The non-cooperative and unsupervised resource competition between adaptive media applications (such as Youtube and Netflix) leads to significant detrimental quality fluctuations and an unbalanced share of network resources. Therefore, it is essential for content networks to better understand the application and user-level requirements of different data flows and to manage the traffic intelligently. I am glad to have been part of a team of talented researchers which was one of the first to experiment Software defined networking (SDN)-assisted QoE-aware network management using physical OpenFlow network switches. SDN is a network paradigm that decouples network control from the underlying packet forwarding. Combined with Fog Computing and Network Function Virtualization (NFV), this opens compute locations that are close to the edge to enable intelligent network traffic management services (I also name this cognitive networking).
Following the publications [1,2,3] we made, there have been numerous requests to open-source our experimentation environment (named REF – Rapid Experimentation Framework) from the research community. REF is an experimentation framework and a guide to building a testbed that together provides a blueprint for an SDN-based contextual network design facility. Contrasting to existing facilities that typically provide very detailed low-level control to just the network infrastructure, our work provides higher level abstractions of both the network and virtualisation infrastructures through orchestration, automating the creation, connection, running, and cleaning of nodes in an experiment. REF also provides abstraction over the network for making the creation of context aware traffic management applications as streamline as possible. Additionally, with the unique configuration using slicing and port multiplexing, REF can create much larger physical networks with limited hardware than its competitors. Finally, the entire REF framework can be used and modified by anyone without any kind of registration or subscription to a federation.
Needless to say, to “open-source” a framework is not a straight-forward task. Our source codes are pretty much meaningless if they are not well connected with well-configured hardware equipment and a comprehensive guideline of do’s and don’ts. We wanted to publish this tutorial-style guideline in an elite outlet (so more people can benefit from it) while keeping the writing style suitable for SDN beginners, and there is nothing more suitable for our work than the IEEE Communications Magazine. Furthermore, because we are using HPE’s network switches (3800 and later 3810 series) as reference equipment (and we know for sure that the implementation of standards (such as OpenFlow) by the vendors is a deterministic factor), we must work with HPE to make sure our analysis and conclusions are accurate. Fortunately, Bruno Hareng, an SDN and Security Solution Manager at HPE, provided invaluable input to our work.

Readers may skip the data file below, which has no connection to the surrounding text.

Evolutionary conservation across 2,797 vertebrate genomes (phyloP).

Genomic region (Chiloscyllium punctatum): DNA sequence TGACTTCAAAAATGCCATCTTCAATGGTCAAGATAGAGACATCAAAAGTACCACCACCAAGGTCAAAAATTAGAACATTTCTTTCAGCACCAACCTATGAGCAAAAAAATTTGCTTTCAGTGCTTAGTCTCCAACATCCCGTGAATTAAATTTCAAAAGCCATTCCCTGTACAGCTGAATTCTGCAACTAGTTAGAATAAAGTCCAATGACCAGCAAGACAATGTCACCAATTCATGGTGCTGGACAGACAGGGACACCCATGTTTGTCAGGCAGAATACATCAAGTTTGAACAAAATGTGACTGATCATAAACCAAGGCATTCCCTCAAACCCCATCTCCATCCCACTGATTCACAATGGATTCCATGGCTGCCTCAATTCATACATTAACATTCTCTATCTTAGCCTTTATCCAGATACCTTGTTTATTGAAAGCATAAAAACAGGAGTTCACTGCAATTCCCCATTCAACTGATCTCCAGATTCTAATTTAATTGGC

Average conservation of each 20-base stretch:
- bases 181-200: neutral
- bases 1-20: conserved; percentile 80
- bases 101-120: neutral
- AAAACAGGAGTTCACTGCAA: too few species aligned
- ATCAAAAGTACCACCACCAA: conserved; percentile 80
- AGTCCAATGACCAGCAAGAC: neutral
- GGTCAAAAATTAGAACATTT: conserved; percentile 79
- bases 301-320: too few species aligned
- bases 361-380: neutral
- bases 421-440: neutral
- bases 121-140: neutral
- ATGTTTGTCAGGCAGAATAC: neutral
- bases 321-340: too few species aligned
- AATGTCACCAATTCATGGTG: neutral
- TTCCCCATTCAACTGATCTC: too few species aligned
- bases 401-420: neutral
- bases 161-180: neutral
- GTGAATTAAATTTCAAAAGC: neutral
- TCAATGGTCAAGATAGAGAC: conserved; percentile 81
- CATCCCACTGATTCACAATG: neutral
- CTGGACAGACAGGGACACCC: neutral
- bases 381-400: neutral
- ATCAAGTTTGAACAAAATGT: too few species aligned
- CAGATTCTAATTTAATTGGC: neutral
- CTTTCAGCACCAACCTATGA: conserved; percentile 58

The manuscript is set to describe the framework (shown in Figure above), covering the requirements of the framework then the purpose of each component within the system as well as the abstractions that it provides to the user. Next, the experiment testbed is detailed, providing a guide on how to construct your own virtualisation and network infrastructure for experimentation. After this, both use cases are described and used to show REF in operation, this includes a Quality of Experience (QoE)-aware resource allocation model, and a network-aware dynamic ACL. Finally, the article goes into a discussion on interesting findings that arose during the creation and use of the system. The manuscript is now accepted by IEEE Communications Magazine for publication in a July 2017 issue:
Fawcett, L., Mu, M., Hareng, B., and Race, N., “REF: Enabling Rapid Experimentation of Contextual Network Management using Software Defined Networking”, in IEEE Communications Magazine, 2017
Online video streaming is becoming a key consumer of future networks, generating high-throughput and highly dynamic traffic from large numbers of heterogeneous user devices. This places significant pressure on the underlying networks and can lead to a deterioration in performance, efficiency and fairness. To address this issue, future networks must incorporate contextual network designs that recognise application and user-level requirements. However, designs of new network traffic management components such as resource provisioning models are often tested within simulation environments which lack subtleties in how network equipment behaves in practice. This paper contributes the design and operational guidelines for a Software-Defined Networking (SDN) experimentation framework (REF), which enables rapid evaluation of contextual networking designs using real network infrastructures. Two use case studies of a Quality of Experience (QoE)-aware resource allocation model, and a network-aware dynamic ACL demonstrate the effectiveness of REF in facilitating the design and validation of SDN-assisted networking.
 Mu, M., Broadbent, M., Hart, N., Farshad, A., Race, N., Hutchison, D. and Ni, Q., “A Scalable User Fairness Model for Adaptive Video Streaming over SDN-Assisted Future Networks”, in IEEE Journal on Selected Areas in Communications. 34, 2168-2184, 2016. DOI: 10.1109/JSAC.2016.2577318
 Fawcett, L., Mu, M., Broadbent, M., Hart, N., and Race, N., SDQ: Enabling Rapid QoE Experimentation using Software Defined Networking, to appear in IFIP/IEEE International Symposium on Integrated Network Management (IEEE IM), Lisbon, Portugal, 05/2017
 Mu, M., Simpson. S., Farshad. A., Ni. Q., and Race. N., User-level Fairness Delivered: Network Resource Allocation for Adaptive Video Streaming (BEST PAPER AWARD) in Proceedings of 2015 IEEE/ACM International Symposium on Quality of Service (IWQoS), Portland, USA, 06/2015